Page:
|Source: Morningstar and Kenneth French. Data as of 2/29/2016. Data prior to 1979 is from Kenneth French’s database. Value is defined as high book-to-market ratios and growth as low book-to-market ratios. From 1979 onward we use the Russell 1000 Value Index and the Russell 1000 Growth Index.|
Value (Low-Multiple) Versus Expensive (High-Multiple) Stocks—In another unusually long market cycle, this has been the longest run of underperformance for value stocks on record going back to 1930, at nearly 10 years (outlasting the six-and-a-half years of the Internet/tech stock bubble). The flipside has been that on the other end of the style spectrum, expensive growth and momentum stocks have had unusually strong returns.
The chart also shows that over the long term a value investment approach has meaningfully outperformed a strategy of buying expensive (high-multiple) stocks. But there are cycles. Value investing has had several periods of significant underperformance. The inability of most investors to stick with a value approach during such cyclical reversals is likely what enables the “value premium” to persist over the long term. And the short-term performance-chasing tendencies of most investors pushes the pendulum still further.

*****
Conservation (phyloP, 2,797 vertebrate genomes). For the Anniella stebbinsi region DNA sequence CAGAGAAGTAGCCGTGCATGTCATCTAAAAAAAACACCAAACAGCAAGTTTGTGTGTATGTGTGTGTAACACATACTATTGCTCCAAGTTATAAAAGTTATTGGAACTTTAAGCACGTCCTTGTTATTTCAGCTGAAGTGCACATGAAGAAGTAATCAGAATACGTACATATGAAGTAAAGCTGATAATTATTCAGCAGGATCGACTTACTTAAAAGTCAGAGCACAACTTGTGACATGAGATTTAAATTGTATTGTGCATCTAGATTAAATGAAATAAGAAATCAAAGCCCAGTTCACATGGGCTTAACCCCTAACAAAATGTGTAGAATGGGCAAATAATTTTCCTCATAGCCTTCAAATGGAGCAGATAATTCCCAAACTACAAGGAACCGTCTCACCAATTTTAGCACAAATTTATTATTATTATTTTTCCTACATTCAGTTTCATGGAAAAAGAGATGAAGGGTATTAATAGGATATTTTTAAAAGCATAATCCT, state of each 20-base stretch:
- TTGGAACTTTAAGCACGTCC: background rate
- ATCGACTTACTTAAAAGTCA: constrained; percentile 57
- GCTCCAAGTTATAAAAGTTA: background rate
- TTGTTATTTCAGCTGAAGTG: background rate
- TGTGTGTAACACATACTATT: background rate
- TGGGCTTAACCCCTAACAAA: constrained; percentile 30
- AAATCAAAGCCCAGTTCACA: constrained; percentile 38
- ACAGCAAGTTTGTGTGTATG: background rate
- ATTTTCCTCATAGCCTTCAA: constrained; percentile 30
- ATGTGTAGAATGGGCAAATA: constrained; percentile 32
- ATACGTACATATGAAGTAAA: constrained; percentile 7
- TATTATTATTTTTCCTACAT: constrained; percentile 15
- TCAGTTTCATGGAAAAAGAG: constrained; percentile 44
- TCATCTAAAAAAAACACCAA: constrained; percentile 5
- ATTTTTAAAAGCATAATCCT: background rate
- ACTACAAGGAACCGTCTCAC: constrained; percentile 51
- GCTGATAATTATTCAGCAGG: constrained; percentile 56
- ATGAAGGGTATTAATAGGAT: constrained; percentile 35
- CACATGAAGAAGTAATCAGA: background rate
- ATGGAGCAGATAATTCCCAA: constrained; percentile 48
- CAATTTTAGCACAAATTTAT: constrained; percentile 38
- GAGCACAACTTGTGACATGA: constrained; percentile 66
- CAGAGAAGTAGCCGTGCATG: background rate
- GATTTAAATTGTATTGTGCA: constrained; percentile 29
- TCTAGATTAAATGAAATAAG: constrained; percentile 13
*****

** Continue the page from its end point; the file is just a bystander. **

So both of these cycles have been headwinds to investors like us who are valuation-driven and look at things on a longer-term “normalized” basis (i.e., based on reasonable estimates of earnings and valuations through an entire cycle as opposed to overweighting a single point in time that may reflect unsustainably high or low earnings). As such, we have been underweight (expensive) U.S. stocks and have found (cheaper) foreign stock markets more attractive in terms of their expected returns relative to risk. In addition, many, though not all, of our active fund managers have a long-term value approach as well and have lagged the broad market benchmarks at least in part due to the factors highlighted above.